who are 'dumb,' or who 'don't get it.' They are people who are used to
99% of the films that you will see. 'The New World' is very
self-indulgent at times. No one can reasonably defend the pace of the
film. I want to and I can't. This is a movie so full of substance that
it is detrimental. It is so rich and textured that it would be hard to
say where things could have been improved, but aside from the first
forty minutes which deal largely with the question of whether or not
the Europeans can survive the first winter or not, the dramatic
'action,' that is, the engine of a script that pushes one scene into
the next, is idling at best. 'The New World' has a plodding pace and it
took me on a nice quiet stroll that I enjoyed immensely. I can not, in
good conscience though recommend to the man on the street that he go to
see it. If less than a third of the theatre I was in walked out, I'd be
stunned. I lost count because so many people left. Mostly the middle
hour and a half of the film is to blame. Scenes drift from one to the
next — they're stunning and textured and personally I enjoyed them —
but they involved a lot of hanging out. Two people hanging out in the
woods. I understand that the film has deep meditative and philosophical
meanderings about man's relationship with nature and how one impacts
the other. I get it. But a lot of the love story is about two people
hanging out in the woods. All the time. If one of them had said 'Let us
go watch the grass grow for the afternoon,' it would have been the most
honest line in the entire film. It is the only thing I will fault
Malick for here because it really does kill the film for a lot of
people. His intelligence should not be questioned. I wish only he'd
tried to focus the script a bit more and been specific rather than
general. Can two people from different cultures be together? We get it
already. We got it an hour ago. Oh, more grass growing … must watch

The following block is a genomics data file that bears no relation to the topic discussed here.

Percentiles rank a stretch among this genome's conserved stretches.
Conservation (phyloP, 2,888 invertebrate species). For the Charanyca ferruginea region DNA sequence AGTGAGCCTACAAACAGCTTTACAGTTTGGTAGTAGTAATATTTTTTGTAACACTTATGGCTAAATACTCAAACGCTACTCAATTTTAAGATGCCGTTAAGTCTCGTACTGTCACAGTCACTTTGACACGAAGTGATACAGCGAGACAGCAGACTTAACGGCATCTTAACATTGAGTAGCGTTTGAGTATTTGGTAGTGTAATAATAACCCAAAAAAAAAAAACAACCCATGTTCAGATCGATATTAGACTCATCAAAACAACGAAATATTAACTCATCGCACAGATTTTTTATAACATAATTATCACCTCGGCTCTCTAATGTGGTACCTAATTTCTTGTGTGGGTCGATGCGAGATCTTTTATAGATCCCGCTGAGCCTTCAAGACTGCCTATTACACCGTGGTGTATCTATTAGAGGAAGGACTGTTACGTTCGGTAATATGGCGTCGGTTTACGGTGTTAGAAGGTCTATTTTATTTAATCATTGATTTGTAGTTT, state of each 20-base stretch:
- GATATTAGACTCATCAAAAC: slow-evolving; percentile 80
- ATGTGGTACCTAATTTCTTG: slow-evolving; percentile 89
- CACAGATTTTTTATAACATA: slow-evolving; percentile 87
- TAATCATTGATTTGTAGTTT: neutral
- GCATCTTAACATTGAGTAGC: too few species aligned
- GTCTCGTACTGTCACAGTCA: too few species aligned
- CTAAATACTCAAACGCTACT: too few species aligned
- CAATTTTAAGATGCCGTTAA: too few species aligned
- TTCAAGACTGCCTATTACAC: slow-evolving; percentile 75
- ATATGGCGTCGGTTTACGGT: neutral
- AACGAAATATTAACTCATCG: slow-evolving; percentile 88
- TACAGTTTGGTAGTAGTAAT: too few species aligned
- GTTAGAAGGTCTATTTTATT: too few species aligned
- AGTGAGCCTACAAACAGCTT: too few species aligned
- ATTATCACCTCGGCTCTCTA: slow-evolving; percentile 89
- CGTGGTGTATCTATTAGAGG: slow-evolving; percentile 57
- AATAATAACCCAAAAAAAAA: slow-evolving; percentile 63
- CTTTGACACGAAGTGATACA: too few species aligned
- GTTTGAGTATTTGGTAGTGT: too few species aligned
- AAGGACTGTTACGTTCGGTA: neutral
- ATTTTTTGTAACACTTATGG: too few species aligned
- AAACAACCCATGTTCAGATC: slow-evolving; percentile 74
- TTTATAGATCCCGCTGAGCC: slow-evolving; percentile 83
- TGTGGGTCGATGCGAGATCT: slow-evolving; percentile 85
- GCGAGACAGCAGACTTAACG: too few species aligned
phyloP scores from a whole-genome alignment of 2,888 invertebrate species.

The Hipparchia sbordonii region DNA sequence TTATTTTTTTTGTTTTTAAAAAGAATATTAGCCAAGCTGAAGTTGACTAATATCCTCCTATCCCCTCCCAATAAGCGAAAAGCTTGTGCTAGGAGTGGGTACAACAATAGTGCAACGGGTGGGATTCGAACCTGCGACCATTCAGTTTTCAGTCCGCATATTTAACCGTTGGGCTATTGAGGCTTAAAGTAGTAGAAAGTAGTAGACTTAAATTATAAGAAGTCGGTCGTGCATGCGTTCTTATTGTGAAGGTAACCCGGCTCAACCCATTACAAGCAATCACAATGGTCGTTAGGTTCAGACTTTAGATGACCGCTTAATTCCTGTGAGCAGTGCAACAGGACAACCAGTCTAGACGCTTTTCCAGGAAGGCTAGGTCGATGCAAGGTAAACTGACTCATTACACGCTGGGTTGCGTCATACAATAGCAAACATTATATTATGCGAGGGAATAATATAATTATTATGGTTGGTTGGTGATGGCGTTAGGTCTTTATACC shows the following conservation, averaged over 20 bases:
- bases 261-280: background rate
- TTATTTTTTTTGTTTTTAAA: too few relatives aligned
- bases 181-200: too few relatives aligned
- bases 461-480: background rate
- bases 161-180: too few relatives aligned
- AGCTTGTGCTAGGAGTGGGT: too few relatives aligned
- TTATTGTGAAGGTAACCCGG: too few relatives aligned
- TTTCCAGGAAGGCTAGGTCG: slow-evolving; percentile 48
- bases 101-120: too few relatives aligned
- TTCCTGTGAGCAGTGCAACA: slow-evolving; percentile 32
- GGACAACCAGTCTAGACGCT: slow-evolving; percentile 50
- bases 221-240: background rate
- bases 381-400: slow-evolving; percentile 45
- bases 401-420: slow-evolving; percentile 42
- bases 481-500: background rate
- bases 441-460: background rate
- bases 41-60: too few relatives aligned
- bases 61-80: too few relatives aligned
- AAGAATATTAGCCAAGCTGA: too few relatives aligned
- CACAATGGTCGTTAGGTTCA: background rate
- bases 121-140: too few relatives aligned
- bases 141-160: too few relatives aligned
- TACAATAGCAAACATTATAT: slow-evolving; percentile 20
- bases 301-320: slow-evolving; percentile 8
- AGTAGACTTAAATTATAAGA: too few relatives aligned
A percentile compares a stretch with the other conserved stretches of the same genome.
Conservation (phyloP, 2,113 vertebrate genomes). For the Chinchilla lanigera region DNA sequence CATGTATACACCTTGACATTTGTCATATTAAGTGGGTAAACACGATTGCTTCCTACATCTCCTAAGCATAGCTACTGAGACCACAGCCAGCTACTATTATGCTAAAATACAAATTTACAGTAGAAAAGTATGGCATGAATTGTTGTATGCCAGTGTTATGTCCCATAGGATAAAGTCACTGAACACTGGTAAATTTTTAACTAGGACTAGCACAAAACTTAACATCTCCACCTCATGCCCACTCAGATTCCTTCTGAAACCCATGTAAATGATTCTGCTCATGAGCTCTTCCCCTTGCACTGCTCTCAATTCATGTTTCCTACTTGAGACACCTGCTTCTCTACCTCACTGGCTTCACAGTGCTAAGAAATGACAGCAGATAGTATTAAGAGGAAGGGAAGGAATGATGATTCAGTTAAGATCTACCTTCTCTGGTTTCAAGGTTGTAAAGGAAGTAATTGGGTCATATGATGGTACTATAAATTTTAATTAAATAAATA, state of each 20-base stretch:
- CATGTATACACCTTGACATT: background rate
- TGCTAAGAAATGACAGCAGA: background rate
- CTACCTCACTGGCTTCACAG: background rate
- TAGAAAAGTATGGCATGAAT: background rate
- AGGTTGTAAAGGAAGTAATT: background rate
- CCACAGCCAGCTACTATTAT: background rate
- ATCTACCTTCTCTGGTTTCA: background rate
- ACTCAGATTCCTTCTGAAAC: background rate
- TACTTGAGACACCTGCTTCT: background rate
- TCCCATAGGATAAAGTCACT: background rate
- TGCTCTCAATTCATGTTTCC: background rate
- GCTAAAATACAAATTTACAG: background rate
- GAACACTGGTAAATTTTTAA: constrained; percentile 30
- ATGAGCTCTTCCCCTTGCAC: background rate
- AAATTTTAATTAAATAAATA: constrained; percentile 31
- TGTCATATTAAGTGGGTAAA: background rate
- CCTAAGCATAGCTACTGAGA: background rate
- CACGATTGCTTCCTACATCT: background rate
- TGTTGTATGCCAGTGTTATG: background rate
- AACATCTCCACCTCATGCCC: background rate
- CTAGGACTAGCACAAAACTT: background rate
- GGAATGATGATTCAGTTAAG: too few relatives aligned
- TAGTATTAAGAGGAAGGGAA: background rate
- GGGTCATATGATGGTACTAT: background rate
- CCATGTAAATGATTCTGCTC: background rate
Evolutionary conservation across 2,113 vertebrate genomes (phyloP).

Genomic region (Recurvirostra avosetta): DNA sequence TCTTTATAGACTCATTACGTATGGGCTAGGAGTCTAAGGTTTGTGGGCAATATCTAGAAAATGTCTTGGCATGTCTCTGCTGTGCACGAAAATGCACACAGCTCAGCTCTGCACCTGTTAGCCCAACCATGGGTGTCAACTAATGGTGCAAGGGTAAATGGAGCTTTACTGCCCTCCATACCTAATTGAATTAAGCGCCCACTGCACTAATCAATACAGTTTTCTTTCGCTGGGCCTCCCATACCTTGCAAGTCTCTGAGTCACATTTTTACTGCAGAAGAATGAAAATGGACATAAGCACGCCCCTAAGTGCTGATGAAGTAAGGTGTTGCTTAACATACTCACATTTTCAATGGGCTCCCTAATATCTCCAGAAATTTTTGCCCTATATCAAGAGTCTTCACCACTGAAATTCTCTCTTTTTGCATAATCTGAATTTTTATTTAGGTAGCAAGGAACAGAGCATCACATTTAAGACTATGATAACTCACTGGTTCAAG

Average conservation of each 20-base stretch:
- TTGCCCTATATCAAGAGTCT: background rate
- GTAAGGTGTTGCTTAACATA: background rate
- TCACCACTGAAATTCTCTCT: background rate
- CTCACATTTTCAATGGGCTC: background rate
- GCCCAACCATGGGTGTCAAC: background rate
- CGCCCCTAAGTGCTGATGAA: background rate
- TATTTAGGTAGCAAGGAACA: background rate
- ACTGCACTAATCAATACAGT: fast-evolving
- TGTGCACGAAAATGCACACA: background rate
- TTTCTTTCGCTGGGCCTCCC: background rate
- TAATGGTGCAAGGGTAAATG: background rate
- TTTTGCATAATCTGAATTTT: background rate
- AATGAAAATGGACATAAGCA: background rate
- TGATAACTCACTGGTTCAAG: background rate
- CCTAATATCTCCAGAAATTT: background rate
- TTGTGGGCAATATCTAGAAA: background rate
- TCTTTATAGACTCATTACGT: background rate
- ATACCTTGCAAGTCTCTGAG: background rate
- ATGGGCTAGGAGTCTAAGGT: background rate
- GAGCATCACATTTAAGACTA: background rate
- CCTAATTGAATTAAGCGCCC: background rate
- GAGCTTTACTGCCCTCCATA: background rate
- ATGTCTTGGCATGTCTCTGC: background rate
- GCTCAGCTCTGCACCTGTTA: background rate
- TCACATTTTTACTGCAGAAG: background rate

… ha! Forgive my little joke.
The argument to be made though is that this film has not been made for
everyone (the studio is no doubt surprised to learn this and will be
scrambling to recover their money — they did a good thing in making it
but they're going to lose their shirts). It was made by Terrence Malick
for Terrence Malick. I'm glad to have seen it but I spoke with twenty
people who were not. There will be constant arguments on the user
boards here at the IMDb. The film is going to have rabidly fanatical
supporters who think everyone else is just too stupid to get it. And it
is going to be criticized by many, many others who died a thousand
deaths just trying to sift through the movie.
Two final thoughts: the first is that I hate myself for having to say
anything negative about Malick or his film. He's a special film-maker
and his films make it worth going to the theatre. 'The New World' is
great but flawed and it is dishonest for anyone to pretend otherwise —
such behaviour is deceitful and pretentious.Thought number two is that
although the film is equal parts challenging and rewarding (as great
movies should be) it is especially important in the case of 'The New
World' to see it in the theatre. It is so majestic in scope that I
don't believe the greatest home theatre can do it justice. It is truly
epic in its cinematography and score. If it doesn't win Oscars for both
we will have witnessed a massive artistic injustice. NOTHING this year,
NOTHING has come close to being a threat to 'The New World' for either
of those two categories. Appreciate them as they were intended to be